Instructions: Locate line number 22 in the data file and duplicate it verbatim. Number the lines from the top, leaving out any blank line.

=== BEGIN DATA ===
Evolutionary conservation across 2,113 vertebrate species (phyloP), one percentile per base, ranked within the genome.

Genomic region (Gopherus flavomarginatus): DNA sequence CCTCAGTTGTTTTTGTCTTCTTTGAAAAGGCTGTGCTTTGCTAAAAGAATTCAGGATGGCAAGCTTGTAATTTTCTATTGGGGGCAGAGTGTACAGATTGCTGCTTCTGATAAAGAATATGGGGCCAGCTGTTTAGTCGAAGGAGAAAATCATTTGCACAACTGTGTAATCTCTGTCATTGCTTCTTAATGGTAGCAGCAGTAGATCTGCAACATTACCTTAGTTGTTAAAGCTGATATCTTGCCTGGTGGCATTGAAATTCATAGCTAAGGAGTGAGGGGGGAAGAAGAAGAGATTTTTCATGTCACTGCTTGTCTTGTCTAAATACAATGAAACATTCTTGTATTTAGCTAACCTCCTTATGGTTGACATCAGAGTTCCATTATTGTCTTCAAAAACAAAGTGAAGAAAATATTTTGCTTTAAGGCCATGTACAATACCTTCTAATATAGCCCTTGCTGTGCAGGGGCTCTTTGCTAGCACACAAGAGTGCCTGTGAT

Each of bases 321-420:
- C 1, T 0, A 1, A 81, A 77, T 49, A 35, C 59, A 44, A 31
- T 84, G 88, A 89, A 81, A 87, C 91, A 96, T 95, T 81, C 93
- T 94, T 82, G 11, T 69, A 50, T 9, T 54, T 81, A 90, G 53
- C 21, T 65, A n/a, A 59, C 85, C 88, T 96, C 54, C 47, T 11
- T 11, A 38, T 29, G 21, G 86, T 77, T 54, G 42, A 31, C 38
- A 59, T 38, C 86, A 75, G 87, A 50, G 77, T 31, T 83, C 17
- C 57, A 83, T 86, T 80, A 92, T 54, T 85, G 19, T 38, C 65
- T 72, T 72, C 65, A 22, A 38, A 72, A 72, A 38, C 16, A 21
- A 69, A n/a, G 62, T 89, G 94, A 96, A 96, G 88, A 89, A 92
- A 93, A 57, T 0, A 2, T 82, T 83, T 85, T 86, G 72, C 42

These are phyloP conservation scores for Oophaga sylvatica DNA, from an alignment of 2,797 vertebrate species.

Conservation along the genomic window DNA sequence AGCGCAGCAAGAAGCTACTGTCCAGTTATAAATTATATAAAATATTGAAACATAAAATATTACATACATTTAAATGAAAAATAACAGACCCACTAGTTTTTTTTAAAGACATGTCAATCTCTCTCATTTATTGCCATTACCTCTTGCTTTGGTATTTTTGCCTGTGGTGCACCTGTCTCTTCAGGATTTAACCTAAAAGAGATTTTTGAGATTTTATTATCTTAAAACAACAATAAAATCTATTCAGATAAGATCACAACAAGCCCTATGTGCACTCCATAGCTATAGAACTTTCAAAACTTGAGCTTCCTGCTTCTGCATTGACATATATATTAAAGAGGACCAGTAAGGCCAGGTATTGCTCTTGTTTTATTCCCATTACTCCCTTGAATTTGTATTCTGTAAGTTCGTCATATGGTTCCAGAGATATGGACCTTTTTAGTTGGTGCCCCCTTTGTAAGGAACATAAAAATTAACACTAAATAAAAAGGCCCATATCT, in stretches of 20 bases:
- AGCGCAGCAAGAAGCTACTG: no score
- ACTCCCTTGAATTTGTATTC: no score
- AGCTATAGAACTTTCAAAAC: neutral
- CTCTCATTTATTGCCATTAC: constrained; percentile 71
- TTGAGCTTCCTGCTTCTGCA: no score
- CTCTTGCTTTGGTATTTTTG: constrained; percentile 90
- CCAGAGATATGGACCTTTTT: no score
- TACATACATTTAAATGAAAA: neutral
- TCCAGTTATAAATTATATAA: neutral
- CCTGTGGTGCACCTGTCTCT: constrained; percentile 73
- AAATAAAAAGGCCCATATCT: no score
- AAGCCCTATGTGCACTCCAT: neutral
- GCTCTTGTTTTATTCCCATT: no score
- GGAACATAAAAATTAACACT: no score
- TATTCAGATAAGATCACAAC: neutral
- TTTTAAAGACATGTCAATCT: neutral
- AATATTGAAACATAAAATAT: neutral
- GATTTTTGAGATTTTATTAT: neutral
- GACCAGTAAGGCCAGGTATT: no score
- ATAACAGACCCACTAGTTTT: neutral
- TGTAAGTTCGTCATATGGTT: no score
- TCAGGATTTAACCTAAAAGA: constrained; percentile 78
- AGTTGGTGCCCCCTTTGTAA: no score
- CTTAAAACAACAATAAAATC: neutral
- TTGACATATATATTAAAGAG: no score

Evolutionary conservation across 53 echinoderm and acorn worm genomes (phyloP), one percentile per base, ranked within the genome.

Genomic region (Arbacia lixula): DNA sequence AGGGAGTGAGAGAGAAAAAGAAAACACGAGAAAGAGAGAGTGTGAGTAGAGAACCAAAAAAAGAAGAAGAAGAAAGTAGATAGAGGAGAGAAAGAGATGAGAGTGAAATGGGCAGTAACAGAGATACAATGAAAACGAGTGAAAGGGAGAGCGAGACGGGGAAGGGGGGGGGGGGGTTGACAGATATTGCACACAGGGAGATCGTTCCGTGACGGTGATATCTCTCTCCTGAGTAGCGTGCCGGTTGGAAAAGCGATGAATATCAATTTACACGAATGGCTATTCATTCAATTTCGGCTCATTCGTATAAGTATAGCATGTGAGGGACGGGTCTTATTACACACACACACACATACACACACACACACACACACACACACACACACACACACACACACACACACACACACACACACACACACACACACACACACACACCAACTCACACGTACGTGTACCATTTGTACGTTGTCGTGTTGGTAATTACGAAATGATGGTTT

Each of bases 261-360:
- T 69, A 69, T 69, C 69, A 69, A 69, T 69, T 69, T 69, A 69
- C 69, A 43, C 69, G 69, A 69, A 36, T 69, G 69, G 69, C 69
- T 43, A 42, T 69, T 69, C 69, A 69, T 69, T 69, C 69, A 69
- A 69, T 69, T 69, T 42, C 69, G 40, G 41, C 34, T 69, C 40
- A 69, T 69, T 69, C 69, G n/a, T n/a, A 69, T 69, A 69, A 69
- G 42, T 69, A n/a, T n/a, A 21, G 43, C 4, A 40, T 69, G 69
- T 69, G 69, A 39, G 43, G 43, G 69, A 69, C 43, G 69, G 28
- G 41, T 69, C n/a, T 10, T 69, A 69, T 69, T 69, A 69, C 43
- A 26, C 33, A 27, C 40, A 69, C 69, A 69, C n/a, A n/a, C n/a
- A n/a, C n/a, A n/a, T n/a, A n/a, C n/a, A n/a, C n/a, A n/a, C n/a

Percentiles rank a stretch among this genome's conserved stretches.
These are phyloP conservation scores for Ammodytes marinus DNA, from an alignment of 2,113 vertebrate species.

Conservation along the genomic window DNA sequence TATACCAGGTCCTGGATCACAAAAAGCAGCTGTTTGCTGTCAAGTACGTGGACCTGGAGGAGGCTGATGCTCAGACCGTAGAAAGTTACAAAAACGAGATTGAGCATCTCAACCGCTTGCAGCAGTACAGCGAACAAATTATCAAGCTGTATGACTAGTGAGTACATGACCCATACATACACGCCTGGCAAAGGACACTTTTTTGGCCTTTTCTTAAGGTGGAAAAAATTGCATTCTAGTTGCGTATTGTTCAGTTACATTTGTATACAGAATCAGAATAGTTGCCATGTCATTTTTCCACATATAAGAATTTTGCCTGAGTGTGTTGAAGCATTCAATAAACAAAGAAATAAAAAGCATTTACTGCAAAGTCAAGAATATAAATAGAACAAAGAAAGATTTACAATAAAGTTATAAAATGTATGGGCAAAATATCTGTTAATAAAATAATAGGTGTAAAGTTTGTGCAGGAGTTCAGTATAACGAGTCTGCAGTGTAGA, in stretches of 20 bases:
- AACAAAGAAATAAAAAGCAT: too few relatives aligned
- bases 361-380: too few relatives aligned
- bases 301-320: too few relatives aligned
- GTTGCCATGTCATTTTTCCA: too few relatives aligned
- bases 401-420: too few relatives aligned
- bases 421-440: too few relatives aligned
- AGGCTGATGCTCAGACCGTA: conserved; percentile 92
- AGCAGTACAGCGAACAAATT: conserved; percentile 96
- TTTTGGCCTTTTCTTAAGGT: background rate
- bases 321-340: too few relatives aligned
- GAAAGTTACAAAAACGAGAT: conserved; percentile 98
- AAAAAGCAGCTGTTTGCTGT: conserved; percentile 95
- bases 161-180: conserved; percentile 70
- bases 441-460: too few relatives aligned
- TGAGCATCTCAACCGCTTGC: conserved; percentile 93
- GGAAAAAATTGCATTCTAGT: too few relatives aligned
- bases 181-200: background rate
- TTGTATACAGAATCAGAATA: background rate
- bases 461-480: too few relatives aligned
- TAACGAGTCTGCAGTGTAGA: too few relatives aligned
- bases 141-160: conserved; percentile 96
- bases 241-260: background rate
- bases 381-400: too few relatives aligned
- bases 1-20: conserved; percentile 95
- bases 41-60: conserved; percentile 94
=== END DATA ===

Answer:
- CCAGAGATATGGACCTTTTT: no score